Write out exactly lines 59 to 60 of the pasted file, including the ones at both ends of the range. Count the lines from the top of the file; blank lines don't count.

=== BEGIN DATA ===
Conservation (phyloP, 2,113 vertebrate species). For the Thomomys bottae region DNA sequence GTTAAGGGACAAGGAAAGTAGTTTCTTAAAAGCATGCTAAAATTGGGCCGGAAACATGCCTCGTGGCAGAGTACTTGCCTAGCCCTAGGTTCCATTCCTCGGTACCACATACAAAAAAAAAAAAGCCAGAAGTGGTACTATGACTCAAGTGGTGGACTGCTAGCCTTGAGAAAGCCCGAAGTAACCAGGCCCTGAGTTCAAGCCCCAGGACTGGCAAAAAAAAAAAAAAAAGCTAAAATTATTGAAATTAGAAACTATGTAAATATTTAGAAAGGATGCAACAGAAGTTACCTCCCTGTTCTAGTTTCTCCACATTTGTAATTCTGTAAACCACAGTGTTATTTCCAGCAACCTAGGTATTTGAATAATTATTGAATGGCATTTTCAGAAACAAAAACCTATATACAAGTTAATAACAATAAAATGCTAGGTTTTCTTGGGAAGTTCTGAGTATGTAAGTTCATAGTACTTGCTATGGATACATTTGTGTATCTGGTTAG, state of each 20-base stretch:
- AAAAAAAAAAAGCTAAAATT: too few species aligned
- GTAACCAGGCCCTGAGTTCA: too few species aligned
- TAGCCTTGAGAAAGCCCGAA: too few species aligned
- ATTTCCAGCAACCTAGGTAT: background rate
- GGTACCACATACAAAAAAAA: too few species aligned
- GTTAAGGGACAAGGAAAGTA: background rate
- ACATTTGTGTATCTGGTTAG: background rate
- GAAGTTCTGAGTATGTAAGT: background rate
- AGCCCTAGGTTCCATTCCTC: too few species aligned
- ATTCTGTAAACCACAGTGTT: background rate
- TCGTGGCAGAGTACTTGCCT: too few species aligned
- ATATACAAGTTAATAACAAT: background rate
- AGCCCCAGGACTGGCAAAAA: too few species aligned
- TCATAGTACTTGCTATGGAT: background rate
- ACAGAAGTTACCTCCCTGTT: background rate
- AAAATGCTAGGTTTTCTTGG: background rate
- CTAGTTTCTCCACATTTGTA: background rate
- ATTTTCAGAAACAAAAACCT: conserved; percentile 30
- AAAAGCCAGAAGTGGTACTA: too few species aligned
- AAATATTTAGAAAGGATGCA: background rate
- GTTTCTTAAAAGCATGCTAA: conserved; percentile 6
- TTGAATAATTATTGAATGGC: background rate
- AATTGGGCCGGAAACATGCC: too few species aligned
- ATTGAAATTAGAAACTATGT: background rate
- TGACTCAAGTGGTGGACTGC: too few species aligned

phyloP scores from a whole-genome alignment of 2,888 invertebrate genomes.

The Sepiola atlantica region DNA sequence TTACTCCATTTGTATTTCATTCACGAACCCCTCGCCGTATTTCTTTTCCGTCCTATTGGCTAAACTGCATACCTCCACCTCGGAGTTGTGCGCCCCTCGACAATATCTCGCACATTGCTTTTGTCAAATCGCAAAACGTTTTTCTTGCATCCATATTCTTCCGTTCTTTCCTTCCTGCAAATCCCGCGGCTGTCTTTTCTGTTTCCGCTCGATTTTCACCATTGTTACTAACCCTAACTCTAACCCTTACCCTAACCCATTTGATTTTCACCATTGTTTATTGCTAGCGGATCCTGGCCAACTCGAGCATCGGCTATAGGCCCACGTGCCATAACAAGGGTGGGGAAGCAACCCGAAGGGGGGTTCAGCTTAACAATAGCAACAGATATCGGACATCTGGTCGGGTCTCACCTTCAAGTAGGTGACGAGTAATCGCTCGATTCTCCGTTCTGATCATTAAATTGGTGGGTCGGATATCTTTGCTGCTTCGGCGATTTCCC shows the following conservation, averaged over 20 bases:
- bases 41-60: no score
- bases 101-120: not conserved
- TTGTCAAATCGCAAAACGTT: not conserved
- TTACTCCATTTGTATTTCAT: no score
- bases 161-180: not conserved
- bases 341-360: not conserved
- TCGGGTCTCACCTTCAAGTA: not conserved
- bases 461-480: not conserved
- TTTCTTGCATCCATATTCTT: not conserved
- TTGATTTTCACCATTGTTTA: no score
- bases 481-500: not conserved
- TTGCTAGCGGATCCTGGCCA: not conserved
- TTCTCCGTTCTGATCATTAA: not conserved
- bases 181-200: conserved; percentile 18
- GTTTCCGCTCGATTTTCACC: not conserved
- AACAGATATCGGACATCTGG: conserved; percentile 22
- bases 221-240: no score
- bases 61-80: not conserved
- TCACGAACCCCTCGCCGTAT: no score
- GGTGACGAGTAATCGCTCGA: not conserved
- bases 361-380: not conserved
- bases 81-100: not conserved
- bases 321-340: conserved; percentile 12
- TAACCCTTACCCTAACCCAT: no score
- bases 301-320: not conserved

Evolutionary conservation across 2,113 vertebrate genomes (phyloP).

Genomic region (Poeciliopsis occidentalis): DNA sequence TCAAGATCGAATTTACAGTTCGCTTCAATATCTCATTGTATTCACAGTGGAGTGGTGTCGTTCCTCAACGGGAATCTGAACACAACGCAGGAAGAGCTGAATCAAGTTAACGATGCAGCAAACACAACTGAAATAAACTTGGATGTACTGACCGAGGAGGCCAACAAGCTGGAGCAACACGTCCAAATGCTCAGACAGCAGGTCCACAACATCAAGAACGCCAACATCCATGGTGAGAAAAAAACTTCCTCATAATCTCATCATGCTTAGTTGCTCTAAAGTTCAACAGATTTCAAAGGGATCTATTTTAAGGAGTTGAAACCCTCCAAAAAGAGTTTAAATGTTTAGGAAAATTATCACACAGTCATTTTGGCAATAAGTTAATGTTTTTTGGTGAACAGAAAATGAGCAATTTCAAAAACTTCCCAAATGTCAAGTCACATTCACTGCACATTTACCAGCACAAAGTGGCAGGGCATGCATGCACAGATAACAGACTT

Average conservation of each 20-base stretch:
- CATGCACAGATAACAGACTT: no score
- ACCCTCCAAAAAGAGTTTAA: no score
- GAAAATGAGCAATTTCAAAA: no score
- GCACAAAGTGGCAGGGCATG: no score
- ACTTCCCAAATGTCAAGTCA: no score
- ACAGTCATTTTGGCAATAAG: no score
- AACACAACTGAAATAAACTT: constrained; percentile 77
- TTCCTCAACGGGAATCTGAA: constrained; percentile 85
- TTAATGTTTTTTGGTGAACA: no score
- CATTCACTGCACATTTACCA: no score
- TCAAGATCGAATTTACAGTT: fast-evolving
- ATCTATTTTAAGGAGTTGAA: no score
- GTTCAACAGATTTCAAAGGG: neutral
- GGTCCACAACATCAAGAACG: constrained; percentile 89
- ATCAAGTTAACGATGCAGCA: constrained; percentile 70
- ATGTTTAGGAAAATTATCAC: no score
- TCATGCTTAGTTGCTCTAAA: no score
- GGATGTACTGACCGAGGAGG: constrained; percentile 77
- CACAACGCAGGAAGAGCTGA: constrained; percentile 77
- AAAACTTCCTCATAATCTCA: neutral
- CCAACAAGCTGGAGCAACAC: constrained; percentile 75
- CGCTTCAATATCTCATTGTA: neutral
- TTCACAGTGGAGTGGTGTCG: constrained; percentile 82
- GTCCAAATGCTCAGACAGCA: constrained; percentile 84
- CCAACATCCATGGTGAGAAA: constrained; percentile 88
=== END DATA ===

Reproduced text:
- GAAAATGAGCAATTTCAAAA: no score
- GCACAAAGTGGCAGGGCATG: no score